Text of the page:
In 1993, Snoop Dogg, birth name Calvin Broadus, was taken to court following the death of Philip Woldemariam, an Ethiopian immigrant. To this day, there’s still some confusion about exactly what went down, how, and why. Woldemariam was shot by Snoop’s personal bodyguard, McKinley Lee. All of this followed a clash centered on gang pride. Snoop was eventually acquitted, but the event has gone down in history nevertheless. Here’s what occurred.
What went down with Snoop Dogg and Philip Woldemariam
According to testimonies made during the trial, which started in November of 1995, the whole scenario started with gang symbols and pride.
According to a Los Angeles Times article from 1996, two of Philip Woldemariam’s friends say their confrontation began outside of Snoop Dogg’s apartment. Woldemariam and his friends drove by the apartment, when some of Snoop’s friends flashed gang signs at them.
Woldemariam and his friends became angry, and told Snoop and company that they were in Woldemariam’s gang’s territory. Snoop and his friends hopped into his Jeep and started following Woldemariam and his retinue.
Eventually the group followed Woldemariam to Woodbine Park, where they accosted Woldemariam and company. A verbal altercation took place, and McKinley Lee claimed to see Woldemariam reaching for a weapon. He fatally shot Woldemariam.
Conflicting evidence and statements muddy the waters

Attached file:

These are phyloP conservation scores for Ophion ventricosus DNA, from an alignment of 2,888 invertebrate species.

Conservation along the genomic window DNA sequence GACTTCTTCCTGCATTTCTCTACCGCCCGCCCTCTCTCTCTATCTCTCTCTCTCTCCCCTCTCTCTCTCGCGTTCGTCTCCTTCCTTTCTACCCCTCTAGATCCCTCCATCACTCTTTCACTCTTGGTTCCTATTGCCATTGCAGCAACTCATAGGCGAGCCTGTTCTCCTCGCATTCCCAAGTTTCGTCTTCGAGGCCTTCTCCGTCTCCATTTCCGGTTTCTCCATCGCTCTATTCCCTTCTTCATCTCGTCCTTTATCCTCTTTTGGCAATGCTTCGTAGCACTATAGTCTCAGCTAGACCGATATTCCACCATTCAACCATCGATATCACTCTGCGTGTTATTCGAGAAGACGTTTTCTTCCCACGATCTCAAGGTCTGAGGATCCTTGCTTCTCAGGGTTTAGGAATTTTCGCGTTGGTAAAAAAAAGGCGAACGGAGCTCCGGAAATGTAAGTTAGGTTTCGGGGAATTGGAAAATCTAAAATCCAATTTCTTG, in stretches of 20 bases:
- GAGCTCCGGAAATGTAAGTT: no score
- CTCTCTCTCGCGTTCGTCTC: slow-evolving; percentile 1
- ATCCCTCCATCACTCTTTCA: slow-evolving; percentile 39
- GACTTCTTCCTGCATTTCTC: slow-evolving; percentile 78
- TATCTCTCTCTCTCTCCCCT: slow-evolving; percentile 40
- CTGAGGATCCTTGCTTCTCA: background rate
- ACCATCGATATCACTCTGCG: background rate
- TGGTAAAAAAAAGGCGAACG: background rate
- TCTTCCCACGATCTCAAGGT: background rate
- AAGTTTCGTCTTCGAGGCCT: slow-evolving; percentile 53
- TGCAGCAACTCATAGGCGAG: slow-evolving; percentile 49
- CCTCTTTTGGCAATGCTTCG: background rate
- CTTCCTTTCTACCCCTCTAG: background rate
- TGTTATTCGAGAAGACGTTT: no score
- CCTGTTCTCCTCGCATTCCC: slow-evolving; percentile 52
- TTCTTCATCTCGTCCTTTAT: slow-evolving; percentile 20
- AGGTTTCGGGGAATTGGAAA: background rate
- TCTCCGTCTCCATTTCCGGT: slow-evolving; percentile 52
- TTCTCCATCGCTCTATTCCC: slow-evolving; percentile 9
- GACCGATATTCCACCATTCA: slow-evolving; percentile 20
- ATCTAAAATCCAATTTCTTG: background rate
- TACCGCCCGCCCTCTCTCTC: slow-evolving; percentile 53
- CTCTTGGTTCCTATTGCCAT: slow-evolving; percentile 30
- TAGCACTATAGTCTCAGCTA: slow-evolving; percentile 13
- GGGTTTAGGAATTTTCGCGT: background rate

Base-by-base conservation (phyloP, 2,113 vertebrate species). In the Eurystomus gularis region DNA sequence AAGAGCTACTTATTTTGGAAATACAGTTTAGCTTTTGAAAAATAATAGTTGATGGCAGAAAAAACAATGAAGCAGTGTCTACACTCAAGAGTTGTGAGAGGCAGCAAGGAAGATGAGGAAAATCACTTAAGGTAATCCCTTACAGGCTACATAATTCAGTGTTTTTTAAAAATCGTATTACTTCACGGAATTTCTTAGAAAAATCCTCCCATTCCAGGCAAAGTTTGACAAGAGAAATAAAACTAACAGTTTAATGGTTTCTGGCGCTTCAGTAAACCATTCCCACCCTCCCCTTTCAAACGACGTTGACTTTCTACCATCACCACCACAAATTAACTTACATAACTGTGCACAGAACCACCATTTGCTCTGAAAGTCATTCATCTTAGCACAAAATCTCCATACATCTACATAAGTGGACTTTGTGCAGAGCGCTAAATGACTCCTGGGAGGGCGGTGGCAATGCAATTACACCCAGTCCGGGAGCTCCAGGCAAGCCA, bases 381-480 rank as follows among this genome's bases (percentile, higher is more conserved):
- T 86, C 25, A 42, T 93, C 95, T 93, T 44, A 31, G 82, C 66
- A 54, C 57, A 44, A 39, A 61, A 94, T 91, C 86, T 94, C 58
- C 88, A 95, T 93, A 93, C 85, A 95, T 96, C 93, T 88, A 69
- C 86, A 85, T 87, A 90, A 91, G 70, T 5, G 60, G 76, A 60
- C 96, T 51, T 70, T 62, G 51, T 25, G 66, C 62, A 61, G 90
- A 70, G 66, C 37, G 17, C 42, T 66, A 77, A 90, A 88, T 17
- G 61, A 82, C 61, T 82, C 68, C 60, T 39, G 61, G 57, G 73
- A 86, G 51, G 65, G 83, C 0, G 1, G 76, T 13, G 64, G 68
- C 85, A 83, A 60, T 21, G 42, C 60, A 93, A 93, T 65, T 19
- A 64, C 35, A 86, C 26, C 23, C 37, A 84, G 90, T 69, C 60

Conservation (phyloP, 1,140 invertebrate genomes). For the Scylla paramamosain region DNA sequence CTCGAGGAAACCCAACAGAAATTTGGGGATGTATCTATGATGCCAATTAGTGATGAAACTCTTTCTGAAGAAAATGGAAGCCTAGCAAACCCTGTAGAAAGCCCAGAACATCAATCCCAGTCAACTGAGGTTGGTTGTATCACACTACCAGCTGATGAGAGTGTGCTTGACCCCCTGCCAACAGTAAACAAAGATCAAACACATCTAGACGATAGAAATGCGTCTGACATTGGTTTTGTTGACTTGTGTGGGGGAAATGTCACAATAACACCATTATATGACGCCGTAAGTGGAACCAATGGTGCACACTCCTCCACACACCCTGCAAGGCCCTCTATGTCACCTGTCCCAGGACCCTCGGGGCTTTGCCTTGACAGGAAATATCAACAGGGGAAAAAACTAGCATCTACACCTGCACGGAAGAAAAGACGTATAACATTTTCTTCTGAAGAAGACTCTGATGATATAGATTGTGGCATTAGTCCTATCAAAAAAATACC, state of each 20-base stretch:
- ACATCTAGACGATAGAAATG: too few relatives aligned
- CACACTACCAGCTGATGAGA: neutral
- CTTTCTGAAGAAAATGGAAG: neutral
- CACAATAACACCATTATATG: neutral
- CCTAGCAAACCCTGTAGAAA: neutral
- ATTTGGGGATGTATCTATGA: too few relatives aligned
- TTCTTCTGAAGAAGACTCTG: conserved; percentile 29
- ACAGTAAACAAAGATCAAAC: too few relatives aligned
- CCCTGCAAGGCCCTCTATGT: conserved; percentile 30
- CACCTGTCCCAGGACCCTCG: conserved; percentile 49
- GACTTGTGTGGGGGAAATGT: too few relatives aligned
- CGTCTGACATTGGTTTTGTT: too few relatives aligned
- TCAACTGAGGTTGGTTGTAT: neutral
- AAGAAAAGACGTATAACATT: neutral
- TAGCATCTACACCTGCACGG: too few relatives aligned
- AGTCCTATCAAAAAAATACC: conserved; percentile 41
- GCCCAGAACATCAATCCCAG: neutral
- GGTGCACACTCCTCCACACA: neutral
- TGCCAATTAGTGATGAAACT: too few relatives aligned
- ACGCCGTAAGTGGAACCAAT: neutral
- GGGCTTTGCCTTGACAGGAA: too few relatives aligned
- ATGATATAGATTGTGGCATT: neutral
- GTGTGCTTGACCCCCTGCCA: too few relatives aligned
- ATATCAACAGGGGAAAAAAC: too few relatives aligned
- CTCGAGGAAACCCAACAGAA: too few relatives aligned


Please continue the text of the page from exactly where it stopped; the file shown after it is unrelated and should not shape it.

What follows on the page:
Things quickly became complicated in the courtroom. With Snoop Dogg and McKinley Lee claiming self-defense, and Woldemariam’s side claiming murder, the situation become muddled.
It didn’t help that witnesses gave conflicting information and even lied to the police at the beginning of the investigation. Specifically, Woldemariam’s friends, Dushaun Joseph and Jason London told police that Wolemariam was unarmed, despite the fact that he was carrying a gun.
Later, Dushaun Joseph testified that he witnessed Woldemariam lift his shirt, as if he was reaching for his gun, right before Lee shot him.
There were other inconsistencies in eyewitness accounts. As reported by the Washington Post, details seemed to vary wildly.
“In his closing arguments, Re noted that one witness said the Jeep went in one direction while another said it went the opposite way; he also reminded jurors that one witness insisted that another was not even present to see the crime,” the publication reported.
Meanwhile, prosecution pointed out that it was absurd to suggest self-defense was in play, because the victim was shot in the back and buttocks.
Snoop Dogg was acquitted
In February 1996, both Snoop Dogg and McKinley Lee were acquitted of first- and second-degree murder. Snoop mentioned that this was a massive relief to him, as he was concerned over being there for his son.
“They made the right decision, you know what I’m saying? This has been an ordeal that has affected our lives for the past 2 1/2 years. I was just trying to figure out if I was going to be here to raise my son,” Snoop said at the time.
“Snoop is a kind and a gentle brother. I hope this trial taught people that there is nothing glamorous about gangsterism. I hope it helps people to separate the music, which is cool, from the reality, which is not,” said Sheena Lester at the time, then editor-in-chief of RapPages.
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